The Westminster Shorter Catechism famously answers, “Man’s chief end is to glorify God and enjoy Him forever.” This is to be the single greatest controlling influence in our lives.
I confess that it is easy to talk about glorifying God and enjoying Him when things are going well and life is pleasant. I never have to tell my children to have a good attitude when we are eating ice cream together! It almost seems natural. For the Christian, it is natural to glorify God when things are going well. It is quite harder, though, when things are difficult—when, as the Puritans used to say, “dark providence descends” or “God’s frowning providence” comes upon us. And yet the Westminster Assembly was correct when it said that our chief end is—not just when things are going well or when life is pleasant and easy—to glorify God.
Paul sets a wonderful example for the Christian in this regard. For instance, think about the context of his writing the book of Philippians. He is sitting in prison, yet he gives no hint of self-pity. He doesn’t even want the Philippians focusing upon him or worrying about his circumstances. He wants them to see all of his personal suffering, as he sees all of his personal suffering, in light of the glory of God. That is our challenge. His glory is to be the lens by which we see all the circumstances of our lives.
How did Paul do that? It is one of the most helpful practices when you are personally suffering as a Christian: Paul simply takes a step back. Have you ever looked at one of Monet’s water lily paintings? If you look at it up close in a gallery, it appears to be simple splotches of paint. It looks disorganized and chaotic. The colors are bright and the strokes are evident, but the purpose of those colors and the benefits of those strokes are lost. If you then take a few steps back and gaze at the entire picture from the vantage point of the center of the room, a different reality sets in. A masterpiece is revealed. The colors are more muted; they aren’t as harsh. The strokes disappear and they don’t seem quite as disconnected. It actually becomes quite beautiful. Beautiful enough that museums and collectors will pay millions for it.
How do you glorify God in the midst of personal suffering? One of the best ways is by taking a step back and seeking to view your personal suffering in light of the glory of God. It isn’t easy to do, I grant you that. But I do not think it was necessarily easier for Paul than it is for us. He was fallen as we are fallen. He was tempted by self-interest as we are tempted. But he learned to take a step back to see the grander purpose in view. He moved his focus from self to God’s glory.
As he wrote in Ephesians 1, he knew that God “works all things according to the counsel of his will”. All things! Oh, if we could see the secret plans of God! That His purpose and His will are working out our very salvation—and not only ours, but that of all the elect. With such a perspective, we would rejoice that He has appointed this affliction, this sorrow, this loss, because it is bringing about this glorious conclusion.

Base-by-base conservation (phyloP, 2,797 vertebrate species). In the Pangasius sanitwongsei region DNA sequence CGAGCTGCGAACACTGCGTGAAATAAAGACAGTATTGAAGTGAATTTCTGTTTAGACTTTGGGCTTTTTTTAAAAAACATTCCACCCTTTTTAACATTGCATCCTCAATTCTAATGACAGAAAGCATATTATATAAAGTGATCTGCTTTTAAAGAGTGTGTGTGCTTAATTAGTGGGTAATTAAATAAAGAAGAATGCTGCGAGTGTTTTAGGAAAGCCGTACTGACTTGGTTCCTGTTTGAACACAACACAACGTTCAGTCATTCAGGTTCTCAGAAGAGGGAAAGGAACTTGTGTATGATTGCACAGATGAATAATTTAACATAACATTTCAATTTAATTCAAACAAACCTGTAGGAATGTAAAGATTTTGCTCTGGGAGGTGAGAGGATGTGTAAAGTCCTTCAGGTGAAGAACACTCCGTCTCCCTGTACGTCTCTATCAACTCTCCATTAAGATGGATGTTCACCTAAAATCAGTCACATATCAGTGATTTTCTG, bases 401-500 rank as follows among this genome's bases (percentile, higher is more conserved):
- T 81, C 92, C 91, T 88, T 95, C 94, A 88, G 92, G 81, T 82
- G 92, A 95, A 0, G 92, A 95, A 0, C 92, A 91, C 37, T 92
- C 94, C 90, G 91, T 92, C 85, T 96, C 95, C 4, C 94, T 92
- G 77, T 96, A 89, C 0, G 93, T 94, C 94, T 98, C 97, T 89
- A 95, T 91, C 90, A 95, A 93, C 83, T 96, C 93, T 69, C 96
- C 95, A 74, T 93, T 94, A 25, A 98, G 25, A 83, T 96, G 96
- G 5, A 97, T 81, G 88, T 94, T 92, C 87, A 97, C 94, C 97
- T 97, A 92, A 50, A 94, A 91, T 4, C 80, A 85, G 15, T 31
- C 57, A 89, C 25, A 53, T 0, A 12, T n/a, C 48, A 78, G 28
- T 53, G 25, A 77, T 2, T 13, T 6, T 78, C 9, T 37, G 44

I realize you can’t always see what He is doing and that can make it hard. But I also have found that He often grants us glimmers of His purposes—little things here and there—which give us perspective. Look for them. Look for the person who shows love to you in a way they haven’t expressed before your trial, a conversation opened up with a person at work about Christ because they witnessed your suffering, the boldness it has given to your spouse to speak of the gospel, the neighbor who now approaches you with her struggles, the empathy you now have for others. Train yourself to look for how God might be using your personal suffering, your loss, your trial for the benefit of others for His glory. It can look like a mess from below, like looking at the back of stitch work. But if you can just angle to see a glimmer of the view from on high, you can begin to see that even these dark threads are creating an overall beautiful picture. And it allows one to rejoice in the midst of trial even as Paul did to the glory of God.
Jason is an ordained pastor in the PCA. He is an Assistant Pastor at University Reformed Church in East Lansing, Michigan. Jason is a regular blogger on the Gospel Coalition and Alliance of Confessing Evangelicals websites. He is also the author of A Neglected Grace: Family Worship in the Christian Home. He is married to Leah and they are blessed with two wonderful children, Gracen and Ethan. When he isn’t pastoring or writing, Jason enjoys spending time with his family, laughing, watching a good Chicago Bears’ game (as rare as they are), and feasting upon Chicago-style pizza. He is also a man marked by great faith and hope as he awaits the realization of a Cubs’ World Series championship within his lifetime.